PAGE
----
Thursday, October 12, 2006

Derwent Water


H.O said...
This comment has been removed by the author.
H.O said...

Hi ckl
Really nice landscape image.

Recentry I couldn't leave a comment but I always check your photograph. :-)

CKL said...

Thanks H.O. your visits here are always appreciated.

Peggi Meyer Graminski said...

Hi Keith! I love this image - there is something quite mysterious about it. A beautiful shot...hope you are doing well =)

CKL said...

Hi Peggi! Nice to hear from you. I'm doing well, hope the same goes for you.
The English Lake District. This area of England has provided inspiration to generations of artists. The poet William Wordsworth, who was born and lived in the area described the Lake District as "the lovliest spot that man hath ever found". Robert Southey, Samuel Taylor Coleridge, John Ruskin and Beatrix Potter also lived in the area. The Lake District also provided inspiration for Turner, Gainsborough and Constable, while Sir Walter Scott, Charlotte Bronte and John Keats all included the area in their travels.
Wordworths dream was to preserve the wild natural beauty of the area and the Lake District is today one of Englands Largest National Parks. The varied scenery, includes soft well wooded landscapes of Windermere and Coniston in the south, a more rugged central area which includes the fells of Borrowdale, Langdale, Helvellyn and Wasdale and to the north the smoother yet steep fells of Blencathra, Skiddaw and Grisedale Pike. The park covers almost 900 square miles and has 1800 miles of footpaths.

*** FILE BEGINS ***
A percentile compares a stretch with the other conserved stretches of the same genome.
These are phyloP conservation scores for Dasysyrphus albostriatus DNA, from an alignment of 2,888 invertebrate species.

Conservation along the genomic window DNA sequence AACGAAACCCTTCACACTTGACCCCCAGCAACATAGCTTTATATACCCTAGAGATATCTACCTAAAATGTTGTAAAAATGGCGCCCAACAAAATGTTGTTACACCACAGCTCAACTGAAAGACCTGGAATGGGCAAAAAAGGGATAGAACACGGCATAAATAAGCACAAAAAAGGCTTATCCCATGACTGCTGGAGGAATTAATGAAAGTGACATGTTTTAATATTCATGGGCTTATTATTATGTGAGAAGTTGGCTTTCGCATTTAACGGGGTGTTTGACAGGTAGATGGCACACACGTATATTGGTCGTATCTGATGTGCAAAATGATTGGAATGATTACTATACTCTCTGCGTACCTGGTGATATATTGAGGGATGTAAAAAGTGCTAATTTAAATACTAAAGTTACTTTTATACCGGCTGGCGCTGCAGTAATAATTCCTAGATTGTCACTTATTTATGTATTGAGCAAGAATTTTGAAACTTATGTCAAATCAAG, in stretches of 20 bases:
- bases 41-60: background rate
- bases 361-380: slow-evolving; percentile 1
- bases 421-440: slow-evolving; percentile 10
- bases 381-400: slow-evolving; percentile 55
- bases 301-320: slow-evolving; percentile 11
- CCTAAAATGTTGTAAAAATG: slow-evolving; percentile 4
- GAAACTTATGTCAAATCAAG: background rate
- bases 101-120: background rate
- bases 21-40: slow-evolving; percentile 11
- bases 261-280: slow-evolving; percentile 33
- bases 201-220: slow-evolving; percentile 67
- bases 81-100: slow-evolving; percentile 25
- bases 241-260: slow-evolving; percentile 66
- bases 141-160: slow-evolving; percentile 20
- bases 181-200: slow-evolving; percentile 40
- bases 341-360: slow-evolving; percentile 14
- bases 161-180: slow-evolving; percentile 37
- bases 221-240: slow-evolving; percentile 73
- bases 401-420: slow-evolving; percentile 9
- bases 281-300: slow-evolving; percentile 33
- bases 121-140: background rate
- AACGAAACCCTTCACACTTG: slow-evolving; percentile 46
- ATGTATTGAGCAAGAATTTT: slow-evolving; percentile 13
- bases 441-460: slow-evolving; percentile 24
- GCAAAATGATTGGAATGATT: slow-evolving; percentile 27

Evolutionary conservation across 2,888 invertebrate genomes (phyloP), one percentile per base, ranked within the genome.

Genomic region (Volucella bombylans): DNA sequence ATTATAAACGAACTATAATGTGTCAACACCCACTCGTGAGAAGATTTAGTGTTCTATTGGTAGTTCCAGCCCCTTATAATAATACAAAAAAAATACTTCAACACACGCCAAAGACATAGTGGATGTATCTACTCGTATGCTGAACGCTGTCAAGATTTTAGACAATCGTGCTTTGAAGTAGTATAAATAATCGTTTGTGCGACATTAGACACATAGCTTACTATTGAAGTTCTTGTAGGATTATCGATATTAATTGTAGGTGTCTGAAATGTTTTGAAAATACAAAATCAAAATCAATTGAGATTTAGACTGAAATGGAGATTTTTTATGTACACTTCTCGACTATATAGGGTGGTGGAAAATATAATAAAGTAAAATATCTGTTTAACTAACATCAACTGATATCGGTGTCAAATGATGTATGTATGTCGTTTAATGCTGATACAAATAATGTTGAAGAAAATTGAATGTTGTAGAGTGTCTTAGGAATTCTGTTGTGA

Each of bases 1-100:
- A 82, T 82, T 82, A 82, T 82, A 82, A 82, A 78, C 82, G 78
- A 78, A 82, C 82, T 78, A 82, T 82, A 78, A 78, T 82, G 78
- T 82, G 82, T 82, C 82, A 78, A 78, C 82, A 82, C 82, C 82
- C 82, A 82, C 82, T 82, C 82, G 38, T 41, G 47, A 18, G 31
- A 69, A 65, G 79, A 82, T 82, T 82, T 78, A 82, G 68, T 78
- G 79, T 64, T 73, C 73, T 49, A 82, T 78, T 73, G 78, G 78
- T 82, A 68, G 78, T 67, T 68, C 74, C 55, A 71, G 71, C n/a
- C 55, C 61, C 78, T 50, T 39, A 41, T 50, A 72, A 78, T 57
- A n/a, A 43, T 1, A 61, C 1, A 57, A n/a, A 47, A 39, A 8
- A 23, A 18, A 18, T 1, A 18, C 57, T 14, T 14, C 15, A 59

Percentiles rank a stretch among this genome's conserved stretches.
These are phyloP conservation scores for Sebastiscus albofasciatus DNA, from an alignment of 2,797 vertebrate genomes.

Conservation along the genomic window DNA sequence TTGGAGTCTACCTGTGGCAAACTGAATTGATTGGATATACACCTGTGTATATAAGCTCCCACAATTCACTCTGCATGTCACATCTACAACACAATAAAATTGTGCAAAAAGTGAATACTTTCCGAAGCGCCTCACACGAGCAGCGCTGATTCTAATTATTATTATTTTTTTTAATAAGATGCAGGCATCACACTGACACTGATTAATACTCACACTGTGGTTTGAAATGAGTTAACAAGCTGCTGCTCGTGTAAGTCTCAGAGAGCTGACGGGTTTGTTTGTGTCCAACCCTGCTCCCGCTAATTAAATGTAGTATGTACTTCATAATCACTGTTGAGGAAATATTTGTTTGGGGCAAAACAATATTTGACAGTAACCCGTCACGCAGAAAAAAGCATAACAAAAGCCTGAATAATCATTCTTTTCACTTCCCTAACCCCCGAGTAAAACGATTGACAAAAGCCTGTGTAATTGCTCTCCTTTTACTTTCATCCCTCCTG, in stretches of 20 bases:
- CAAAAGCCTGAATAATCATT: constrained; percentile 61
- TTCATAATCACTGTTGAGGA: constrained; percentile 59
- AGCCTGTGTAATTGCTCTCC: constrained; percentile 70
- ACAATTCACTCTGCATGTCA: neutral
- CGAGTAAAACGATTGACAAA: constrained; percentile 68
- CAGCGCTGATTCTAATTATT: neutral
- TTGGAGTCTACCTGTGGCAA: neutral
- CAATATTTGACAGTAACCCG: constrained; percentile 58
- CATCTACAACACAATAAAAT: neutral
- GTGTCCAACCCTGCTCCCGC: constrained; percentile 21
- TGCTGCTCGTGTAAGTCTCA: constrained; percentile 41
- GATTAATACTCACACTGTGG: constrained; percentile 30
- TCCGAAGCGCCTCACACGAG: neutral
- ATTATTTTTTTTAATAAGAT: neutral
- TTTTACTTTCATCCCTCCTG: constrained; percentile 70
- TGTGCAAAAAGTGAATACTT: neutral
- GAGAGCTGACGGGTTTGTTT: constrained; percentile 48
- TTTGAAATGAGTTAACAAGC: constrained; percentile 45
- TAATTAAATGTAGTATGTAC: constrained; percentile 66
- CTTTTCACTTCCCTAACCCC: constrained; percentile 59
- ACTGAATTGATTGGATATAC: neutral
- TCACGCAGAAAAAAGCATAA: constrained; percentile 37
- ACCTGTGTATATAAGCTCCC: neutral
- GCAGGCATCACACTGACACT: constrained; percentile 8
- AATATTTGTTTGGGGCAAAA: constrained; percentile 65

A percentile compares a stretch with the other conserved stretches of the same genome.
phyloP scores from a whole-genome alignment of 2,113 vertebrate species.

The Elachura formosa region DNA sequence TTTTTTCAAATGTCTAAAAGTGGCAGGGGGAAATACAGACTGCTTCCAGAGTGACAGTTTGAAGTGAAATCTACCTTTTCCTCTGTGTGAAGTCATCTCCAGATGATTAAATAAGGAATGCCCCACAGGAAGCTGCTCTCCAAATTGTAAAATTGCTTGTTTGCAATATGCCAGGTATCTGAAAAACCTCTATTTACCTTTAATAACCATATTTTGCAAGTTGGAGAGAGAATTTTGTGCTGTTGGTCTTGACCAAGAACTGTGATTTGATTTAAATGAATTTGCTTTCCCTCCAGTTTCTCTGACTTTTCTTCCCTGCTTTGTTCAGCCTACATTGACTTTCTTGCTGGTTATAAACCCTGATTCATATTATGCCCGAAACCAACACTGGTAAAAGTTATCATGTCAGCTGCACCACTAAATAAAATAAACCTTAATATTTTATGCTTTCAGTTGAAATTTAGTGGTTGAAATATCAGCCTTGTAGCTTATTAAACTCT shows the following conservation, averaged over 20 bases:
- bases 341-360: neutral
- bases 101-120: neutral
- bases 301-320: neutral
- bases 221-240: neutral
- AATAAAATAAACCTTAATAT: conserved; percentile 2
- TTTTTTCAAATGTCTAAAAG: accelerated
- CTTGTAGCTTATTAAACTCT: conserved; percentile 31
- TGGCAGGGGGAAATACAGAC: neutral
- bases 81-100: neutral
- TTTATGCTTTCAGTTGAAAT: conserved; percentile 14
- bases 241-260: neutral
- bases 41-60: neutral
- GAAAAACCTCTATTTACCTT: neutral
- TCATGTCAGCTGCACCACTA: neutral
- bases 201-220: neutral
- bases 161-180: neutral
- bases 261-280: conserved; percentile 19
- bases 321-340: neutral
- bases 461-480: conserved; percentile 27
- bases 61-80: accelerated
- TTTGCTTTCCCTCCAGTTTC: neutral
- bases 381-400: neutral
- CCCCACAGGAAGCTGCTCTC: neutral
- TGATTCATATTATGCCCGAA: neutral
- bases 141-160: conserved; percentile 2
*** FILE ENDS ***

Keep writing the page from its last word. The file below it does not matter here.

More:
This photograph was taken at Derwent Water, described by John Keats as being "shut in by rich-toned mountains". The fell on the right of the photograph is Cat Bells and in the distance are the faint shapes of the Borrowdale Fells. The small island in the center of the photograph is St. Herberts Isle where pilgrims and monks once gathered to honour the saint. Wordsworth wrote a poem about the hermitage.

"...then wilt though reverence
This quiet spot, and, Stranger! not unmoved
Wilt thou behold this shapeless heap of stones,
The desolate ruins of St. Herberts cell..."

I'm glad you like this photo and I'll post some more as soon as I'm able to.